"There are 3.5 million truckers in America, and only 200,000 of them are women, and only a fraction of them are black women, and only one of them is Sputter." That's how an article in this month's issue of Oprah's O magazine starts out,

Shannon Smith, aka

describing Shannon Smith, who runs solo for a small fleet leased to Landstar Inway.

The 35-year-old "Sputter" hauls everything from caskets to ketchup with her royal-blue International 9400 Eagle, which has more than half a million miles on it, but her dream is to drive Navistar's Lonestar model. Her dad fixed trucks and it was her childhood dream to drive one, so when an Army recruiter came calling and said he could make that dream come true, she took him up on it.

"Joy Ride: How One Woman Found Bliss on the Open Road," paints a vivid picture of the woman and the job.

"When you're in a long-haul truck you are in a different zone, a shared space high above the rhythms of vacation, commuting, visiting. You are in a moving neighborhood above all that. Friendships are virtual up here, and Sputter makes them easily, gabbing with the guys on channel 19 on the CB, or listening to infomercials on the satellite radio; late at night she'll call 800 numbers to chat with the operators standing by."

So how did Oprah's staff end up featuring this woman trucker? The Women in Trucking Association, which is mentioned in the article, explained. When Smith learned about Women In Trucking in 2007, she immediately joined. In 2008 Shannon was interviewed by Career World magazine where she talked about her childhood desire to drive a truck. The story was discovered by Jeanne Marie Laskas, who is writing a book about people who work in the unrecognized jobs that support America. Laskas wrote the article for O.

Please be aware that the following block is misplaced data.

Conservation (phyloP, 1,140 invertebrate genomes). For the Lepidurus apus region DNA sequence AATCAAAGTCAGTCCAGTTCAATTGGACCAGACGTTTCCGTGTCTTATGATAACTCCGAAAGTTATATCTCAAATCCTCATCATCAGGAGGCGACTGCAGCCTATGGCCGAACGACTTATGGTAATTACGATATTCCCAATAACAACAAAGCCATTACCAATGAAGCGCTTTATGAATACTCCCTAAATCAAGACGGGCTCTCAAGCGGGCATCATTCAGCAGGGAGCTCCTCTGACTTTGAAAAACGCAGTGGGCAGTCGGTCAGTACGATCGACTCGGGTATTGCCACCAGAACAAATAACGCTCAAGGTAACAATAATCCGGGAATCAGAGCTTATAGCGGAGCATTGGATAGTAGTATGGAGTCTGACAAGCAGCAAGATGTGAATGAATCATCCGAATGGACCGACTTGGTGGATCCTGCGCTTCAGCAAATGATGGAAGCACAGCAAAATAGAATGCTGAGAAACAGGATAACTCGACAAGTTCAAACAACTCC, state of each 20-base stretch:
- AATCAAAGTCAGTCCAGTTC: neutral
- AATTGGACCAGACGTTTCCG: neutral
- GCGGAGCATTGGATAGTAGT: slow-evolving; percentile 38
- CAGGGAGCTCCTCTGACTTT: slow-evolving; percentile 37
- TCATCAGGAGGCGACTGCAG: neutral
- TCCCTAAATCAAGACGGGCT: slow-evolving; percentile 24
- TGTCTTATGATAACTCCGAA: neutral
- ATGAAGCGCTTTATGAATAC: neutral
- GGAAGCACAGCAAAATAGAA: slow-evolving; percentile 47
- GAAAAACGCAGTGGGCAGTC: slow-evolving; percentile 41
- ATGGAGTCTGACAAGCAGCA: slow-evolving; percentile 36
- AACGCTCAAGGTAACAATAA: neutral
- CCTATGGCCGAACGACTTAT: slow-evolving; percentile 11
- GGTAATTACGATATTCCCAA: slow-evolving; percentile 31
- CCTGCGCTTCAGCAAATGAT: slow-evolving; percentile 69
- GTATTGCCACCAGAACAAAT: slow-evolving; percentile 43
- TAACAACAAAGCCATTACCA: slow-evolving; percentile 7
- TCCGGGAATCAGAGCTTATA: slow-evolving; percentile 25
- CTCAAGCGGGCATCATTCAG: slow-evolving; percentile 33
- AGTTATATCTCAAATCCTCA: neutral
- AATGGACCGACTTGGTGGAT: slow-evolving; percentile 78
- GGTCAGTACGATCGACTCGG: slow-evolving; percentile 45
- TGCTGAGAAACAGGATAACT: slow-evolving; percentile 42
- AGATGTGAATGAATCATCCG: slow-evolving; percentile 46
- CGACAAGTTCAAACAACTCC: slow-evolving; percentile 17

"Shannon's story has done more to show women that they can have a great career as a professional driver by sharing her story in O Magazine than this industry could have imagined," said Ellen Voie, Women In Trucking's President/CEO. Watch for Smith's story in Laskas' upcoming book, "Hidden America," to be released in September by Putnam.

The only off note was perhaps the tale of the hot summer night she decided to drive naked from the waist up, but the article manages to make it sound adventurous and affirming more than sleazy.

Overall, though, it's a feel-good article, culminating in the fireworks at the Walcott Truckers Jamboree at the Iowa 80, "The World's Largest Truckstop."

"Fireworks unload into the sky, and all the trucks in the Super Truck Beauty Contest put their lights on display-a shower of blinks and pulsating truck lights-and then they blow their booming truck horns in unison in great cacophonous celebration. Her knee of course aches, and the Michael situation weighs heavily (how much compromise does love require, anyway?), and she longs to start a family, but right now there is chrome, there is bouncing color gleaming to the beat of caroling horns, and there are new friends dancing. For Sputter, it is a very fine place to be."